Cupules are small depressions ground into the rock. It is reported that sometimes they were made during a ceremony for rain or fertility. This rock may have been used by both the Cahuilla and Luiseno Indians. It is located in Riverside County, California.
Cupules are small cup-shaped, or concave, depressions that were carved into rock surfaces by chipping or grinding. They are usually about the size of a quarter. They can be found on horizontal surfaces, but are more commonly found on vertical surfaces. They may be found alone, or with other forms of rock art, either petroglyphs or pictographs. Cupules have also been found near grinding areas where food was processed.
Cupules are a type of petroglyph that is found all over the world. They are a very old and universal form of rock art. Some have been found in the caves of Paleolithic men in Europe. There is some information about cupules from contemporary tribal people, who still make and use them. There is also some information about cupules present in ethnographic accounts from cultures widely distributed around the world.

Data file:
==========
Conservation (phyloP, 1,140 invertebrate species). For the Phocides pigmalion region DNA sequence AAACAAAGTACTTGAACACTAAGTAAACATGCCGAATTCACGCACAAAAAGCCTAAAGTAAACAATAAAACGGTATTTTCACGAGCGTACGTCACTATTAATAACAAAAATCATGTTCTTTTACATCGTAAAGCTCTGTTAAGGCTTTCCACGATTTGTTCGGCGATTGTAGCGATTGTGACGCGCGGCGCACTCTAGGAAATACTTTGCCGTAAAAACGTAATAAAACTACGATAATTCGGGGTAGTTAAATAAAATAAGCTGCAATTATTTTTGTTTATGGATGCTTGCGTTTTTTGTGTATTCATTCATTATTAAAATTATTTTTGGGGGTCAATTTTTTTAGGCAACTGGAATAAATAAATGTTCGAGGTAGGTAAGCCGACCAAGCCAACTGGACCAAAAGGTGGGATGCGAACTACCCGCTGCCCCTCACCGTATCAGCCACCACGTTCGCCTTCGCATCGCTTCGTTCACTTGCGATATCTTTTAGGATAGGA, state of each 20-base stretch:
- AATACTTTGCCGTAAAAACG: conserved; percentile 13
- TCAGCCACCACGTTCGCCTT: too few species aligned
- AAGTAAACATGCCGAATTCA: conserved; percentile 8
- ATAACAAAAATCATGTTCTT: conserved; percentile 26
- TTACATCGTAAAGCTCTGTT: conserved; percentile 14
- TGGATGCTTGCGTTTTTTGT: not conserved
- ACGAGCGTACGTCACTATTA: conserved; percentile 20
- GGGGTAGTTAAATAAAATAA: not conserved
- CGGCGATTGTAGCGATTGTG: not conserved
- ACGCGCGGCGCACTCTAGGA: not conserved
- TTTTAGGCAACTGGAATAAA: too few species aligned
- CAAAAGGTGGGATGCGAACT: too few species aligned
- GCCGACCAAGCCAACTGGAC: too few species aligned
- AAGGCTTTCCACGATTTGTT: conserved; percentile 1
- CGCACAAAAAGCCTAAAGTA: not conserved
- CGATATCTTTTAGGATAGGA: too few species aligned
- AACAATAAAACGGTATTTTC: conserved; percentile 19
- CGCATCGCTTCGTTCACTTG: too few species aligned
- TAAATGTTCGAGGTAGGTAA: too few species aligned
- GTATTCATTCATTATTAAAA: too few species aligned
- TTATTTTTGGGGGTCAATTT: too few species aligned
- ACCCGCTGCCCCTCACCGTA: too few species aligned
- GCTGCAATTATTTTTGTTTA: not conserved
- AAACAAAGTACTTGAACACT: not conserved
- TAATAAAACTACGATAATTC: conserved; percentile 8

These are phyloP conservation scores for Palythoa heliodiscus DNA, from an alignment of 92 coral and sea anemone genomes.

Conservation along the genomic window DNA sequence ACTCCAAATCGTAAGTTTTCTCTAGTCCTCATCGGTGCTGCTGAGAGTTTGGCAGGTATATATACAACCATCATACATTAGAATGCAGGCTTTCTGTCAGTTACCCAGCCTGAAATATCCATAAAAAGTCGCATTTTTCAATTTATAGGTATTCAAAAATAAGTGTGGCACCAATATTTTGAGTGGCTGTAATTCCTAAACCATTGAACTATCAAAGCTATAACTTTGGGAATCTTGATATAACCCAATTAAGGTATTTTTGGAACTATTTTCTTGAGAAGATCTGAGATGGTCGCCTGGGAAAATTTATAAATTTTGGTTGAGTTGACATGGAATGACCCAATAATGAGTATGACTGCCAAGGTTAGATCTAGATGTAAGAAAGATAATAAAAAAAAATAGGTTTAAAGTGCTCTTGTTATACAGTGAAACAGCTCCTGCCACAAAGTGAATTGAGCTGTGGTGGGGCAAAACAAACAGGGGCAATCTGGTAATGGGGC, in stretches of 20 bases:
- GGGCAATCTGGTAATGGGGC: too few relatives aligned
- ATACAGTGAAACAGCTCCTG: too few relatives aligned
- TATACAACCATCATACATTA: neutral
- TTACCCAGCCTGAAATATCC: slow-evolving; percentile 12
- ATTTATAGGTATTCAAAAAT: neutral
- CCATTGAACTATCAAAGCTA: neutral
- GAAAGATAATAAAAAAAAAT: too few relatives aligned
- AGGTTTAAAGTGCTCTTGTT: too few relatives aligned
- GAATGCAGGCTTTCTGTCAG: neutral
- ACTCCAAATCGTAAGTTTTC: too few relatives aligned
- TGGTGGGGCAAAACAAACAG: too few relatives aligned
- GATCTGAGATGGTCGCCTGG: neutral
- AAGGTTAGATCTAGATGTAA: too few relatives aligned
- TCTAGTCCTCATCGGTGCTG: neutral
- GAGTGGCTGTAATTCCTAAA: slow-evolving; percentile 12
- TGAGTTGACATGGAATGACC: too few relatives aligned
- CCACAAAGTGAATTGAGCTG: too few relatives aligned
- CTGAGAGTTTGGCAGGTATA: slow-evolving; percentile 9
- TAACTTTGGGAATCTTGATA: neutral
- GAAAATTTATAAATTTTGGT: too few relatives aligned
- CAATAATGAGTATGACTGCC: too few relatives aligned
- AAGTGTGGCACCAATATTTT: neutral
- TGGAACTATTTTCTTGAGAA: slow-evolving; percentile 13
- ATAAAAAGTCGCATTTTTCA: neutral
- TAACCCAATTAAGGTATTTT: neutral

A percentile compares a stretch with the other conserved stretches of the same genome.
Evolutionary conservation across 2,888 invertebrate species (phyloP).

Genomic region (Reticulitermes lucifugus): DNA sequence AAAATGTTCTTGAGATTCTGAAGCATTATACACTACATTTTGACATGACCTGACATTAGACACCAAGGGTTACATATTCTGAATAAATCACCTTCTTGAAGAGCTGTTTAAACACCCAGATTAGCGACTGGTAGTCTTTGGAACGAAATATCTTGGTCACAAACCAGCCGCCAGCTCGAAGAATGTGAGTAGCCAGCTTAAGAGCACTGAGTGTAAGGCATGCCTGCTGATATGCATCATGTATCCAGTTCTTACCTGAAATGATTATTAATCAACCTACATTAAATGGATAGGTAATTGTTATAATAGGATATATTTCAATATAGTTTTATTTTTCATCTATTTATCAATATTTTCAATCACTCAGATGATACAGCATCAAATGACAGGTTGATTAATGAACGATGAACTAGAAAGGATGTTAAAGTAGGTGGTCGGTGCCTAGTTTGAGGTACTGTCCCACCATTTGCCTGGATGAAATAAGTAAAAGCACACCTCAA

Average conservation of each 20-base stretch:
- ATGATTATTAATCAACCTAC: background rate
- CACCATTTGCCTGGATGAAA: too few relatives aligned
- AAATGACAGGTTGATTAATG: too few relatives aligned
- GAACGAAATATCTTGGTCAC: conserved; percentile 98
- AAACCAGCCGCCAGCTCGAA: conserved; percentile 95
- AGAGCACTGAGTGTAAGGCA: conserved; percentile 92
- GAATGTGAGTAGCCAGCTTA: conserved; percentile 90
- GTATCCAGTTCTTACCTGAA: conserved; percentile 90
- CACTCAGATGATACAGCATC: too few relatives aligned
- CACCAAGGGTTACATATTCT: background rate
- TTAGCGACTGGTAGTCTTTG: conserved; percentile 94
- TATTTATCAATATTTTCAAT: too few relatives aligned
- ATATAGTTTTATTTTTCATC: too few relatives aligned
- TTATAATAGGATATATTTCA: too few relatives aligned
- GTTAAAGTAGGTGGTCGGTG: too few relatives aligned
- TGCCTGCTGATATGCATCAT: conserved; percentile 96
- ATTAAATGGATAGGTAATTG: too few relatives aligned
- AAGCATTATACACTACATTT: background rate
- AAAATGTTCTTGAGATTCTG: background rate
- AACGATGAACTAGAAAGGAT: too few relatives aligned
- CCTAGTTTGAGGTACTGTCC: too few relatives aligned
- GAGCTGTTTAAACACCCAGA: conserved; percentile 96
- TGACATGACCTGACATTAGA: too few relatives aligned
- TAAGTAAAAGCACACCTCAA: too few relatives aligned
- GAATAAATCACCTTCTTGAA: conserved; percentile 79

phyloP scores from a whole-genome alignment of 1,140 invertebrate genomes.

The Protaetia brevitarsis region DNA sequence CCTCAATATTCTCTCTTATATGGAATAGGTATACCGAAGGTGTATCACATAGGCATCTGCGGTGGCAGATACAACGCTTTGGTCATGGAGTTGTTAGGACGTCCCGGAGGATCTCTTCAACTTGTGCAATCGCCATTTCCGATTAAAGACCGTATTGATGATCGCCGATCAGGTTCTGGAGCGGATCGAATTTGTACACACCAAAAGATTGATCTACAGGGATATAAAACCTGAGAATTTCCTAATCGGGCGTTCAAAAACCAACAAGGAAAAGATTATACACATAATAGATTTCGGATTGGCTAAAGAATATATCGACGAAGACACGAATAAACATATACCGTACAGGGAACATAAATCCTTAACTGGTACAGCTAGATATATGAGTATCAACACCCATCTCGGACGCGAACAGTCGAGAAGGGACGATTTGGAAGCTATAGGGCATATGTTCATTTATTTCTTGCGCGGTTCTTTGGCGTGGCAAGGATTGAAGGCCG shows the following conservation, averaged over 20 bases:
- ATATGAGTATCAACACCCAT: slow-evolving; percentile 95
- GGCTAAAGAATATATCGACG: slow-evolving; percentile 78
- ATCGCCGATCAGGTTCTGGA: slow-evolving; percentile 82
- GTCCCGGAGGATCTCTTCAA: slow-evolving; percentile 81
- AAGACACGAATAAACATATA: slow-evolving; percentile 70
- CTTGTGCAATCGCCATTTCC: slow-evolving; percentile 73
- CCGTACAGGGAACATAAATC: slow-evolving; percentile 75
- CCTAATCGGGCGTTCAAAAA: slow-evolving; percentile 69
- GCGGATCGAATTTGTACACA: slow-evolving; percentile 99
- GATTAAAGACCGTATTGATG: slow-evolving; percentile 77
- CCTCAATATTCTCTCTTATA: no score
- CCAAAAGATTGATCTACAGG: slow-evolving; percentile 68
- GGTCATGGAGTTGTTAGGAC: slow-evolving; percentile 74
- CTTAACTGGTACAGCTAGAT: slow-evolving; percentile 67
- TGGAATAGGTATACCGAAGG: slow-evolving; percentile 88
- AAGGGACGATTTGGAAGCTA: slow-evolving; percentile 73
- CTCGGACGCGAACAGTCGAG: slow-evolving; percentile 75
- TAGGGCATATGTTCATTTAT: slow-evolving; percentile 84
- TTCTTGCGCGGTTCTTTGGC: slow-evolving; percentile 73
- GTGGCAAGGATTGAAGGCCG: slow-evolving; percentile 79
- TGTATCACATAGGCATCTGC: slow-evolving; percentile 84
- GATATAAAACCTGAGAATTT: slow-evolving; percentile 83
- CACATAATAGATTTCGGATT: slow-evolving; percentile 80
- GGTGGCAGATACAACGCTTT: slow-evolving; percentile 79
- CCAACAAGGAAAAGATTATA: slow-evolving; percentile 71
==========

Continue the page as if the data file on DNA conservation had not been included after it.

It is likely that the cupules in the Southern California cultural areas were created and used for a fertility ceremony. In Northern California cupules are associated with the Shasta Indian rain making ceremonies. The Pomo Indians of Northern California are thought to have made cupules as part of a ritual for human female fertility. Some accounts suggest that the cupules might represent lines of figures or star constellations.
There are over 300 sites in Southern California where this type of rock art is found. They are not specific to any one culture in Southern California. The site listed here was used by Cahuilla and Luiseno people, but there is not much published information about the function of cupules in these cultures.
Source: Rock Art Of The American Indian , Campbell Grant, Outbooks, Golden CO, 1981.
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